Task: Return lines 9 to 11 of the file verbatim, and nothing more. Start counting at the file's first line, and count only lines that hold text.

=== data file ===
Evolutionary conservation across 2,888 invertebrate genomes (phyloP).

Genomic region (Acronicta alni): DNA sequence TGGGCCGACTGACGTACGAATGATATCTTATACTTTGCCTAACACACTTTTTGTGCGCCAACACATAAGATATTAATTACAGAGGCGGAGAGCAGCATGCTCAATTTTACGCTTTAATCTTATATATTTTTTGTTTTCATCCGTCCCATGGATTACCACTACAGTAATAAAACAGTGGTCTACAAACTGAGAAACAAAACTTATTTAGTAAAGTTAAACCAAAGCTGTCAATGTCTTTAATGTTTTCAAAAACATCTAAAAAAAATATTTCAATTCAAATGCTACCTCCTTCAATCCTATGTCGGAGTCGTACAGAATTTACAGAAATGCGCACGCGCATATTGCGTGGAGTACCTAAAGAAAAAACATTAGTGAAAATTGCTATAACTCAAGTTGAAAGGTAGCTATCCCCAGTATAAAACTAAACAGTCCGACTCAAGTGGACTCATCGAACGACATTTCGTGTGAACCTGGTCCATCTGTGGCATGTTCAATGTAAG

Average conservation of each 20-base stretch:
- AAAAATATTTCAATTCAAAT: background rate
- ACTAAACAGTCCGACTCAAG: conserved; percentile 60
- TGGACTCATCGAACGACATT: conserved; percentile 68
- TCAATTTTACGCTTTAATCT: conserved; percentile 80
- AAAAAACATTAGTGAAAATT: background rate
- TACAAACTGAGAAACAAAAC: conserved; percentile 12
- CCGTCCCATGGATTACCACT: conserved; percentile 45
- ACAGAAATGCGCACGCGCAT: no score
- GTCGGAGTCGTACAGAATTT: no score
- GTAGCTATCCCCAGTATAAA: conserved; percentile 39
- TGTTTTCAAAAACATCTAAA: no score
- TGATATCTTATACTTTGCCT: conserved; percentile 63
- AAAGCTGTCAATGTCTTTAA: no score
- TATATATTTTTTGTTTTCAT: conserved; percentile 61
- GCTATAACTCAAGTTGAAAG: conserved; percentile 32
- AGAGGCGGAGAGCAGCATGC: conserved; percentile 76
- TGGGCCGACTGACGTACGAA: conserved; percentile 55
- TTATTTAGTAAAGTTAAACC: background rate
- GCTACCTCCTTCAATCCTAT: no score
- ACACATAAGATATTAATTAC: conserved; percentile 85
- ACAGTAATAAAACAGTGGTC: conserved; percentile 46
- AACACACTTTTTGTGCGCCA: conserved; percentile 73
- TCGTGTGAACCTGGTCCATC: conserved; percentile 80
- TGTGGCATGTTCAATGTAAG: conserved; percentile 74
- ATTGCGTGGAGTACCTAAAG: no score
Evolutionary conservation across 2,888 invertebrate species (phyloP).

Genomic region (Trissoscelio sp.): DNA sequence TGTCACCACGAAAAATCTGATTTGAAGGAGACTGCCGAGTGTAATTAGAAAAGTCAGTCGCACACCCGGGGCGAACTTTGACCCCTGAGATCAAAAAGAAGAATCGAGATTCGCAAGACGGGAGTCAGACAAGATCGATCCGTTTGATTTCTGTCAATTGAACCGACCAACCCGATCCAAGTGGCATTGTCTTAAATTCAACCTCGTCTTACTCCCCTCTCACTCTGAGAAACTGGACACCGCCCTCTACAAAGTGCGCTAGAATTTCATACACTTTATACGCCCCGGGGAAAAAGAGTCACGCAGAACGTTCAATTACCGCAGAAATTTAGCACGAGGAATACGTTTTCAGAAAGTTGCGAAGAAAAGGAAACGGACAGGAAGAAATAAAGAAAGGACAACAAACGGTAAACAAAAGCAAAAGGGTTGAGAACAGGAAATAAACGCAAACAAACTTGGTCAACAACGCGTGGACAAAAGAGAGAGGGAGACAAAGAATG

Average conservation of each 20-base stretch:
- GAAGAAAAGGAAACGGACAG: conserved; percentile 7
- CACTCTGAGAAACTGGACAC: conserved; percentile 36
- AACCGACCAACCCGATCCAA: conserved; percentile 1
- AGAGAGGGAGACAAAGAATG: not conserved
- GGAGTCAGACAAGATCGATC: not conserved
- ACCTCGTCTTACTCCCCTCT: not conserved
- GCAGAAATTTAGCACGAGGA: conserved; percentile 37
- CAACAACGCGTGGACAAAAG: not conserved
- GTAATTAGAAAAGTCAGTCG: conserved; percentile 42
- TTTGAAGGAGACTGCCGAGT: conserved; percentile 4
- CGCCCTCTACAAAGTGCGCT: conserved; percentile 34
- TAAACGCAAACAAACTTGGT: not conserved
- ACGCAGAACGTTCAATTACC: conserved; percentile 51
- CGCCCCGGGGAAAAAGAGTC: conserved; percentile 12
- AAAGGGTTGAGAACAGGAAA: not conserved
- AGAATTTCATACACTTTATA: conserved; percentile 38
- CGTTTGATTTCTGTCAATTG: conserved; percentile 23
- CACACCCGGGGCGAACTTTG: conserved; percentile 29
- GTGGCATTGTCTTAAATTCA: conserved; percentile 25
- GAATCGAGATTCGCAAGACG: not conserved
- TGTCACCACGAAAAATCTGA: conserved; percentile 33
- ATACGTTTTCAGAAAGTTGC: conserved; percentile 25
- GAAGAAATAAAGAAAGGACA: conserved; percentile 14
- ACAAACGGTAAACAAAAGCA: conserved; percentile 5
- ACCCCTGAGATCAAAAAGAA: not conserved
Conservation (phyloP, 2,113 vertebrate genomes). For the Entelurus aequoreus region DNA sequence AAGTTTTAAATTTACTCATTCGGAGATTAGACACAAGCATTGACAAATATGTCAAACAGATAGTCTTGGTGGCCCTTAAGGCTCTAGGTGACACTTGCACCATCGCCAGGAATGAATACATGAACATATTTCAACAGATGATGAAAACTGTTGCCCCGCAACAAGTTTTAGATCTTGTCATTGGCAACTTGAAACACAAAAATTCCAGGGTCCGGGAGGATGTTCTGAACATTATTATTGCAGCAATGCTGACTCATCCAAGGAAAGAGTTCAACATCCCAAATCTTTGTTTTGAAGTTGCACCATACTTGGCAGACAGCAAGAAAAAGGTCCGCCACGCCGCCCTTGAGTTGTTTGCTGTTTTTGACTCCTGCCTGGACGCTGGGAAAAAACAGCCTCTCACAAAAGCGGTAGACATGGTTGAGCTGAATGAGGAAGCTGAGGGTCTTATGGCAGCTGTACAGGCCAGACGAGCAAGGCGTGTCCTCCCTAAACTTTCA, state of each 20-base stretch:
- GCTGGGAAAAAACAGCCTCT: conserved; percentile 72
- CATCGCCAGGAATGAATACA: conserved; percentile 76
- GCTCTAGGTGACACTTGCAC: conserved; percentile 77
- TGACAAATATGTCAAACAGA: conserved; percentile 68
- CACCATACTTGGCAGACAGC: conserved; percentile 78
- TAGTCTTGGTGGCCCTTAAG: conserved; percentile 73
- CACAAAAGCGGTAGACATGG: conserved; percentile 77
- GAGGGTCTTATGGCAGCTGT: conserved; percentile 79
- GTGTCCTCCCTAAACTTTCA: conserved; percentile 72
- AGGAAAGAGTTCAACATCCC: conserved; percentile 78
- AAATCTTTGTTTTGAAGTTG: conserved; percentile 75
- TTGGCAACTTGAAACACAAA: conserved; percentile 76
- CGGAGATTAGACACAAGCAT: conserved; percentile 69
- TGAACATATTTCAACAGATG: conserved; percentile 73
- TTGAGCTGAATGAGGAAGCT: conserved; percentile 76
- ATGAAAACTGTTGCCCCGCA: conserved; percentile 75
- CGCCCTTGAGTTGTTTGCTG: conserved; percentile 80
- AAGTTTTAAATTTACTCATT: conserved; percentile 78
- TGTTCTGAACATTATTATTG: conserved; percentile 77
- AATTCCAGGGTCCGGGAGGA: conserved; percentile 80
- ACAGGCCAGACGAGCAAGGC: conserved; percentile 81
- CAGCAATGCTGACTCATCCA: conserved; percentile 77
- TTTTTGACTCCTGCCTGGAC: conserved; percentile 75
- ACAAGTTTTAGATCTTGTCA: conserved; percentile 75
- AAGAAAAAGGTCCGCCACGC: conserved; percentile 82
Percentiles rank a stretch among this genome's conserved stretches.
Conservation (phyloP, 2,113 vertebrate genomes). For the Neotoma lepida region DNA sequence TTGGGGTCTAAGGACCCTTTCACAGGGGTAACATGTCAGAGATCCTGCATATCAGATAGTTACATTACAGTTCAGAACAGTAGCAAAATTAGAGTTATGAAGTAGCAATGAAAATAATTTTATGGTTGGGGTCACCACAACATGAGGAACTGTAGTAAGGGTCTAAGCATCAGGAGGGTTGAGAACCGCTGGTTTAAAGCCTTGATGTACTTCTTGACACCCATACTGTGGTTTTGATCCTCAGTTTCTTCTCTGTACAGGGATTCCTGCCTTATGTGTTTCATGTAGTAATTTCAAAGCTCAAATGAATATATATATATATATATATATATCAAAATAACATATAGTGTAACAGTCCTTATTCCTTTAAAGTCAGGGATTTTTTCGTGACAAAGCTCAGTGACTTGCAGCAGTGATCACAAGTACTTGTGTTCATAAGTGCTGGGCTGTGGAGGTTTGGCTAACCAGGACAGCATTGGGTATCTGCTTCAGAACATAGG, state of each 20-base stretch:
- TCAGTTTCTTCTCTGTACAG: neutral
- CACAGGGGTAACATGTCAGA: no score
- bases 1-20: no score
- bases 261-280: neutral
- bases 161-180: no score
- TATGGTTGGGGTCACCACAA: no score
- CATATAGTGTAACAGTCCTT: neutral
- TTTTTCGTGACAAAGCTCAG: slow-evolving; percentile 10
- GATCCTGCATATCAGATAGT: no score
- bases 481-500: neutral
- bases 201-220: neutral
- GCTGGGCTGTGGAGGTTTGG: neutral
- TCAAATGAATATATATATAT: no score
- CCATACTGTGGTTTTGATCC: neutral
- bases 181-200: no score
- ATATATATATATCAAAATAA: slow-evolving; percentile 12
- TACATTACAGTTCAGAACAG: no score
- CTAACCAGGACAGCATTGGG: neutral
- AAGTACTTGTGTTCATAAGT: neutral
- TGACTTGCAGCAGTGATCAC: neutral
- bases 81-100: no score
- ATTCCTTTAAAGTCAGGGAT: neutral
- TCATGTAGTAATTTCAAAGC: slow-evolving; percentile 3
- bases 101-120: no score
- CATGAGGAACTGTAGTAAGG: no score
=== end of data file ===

- TACAAACTGAGAAACAAAAC: conserved; percentile 12
- CCGTCCCATGGATTACCACT: conserved; percentile 45
- ACAGAAATGCGCACGCGCAT: no score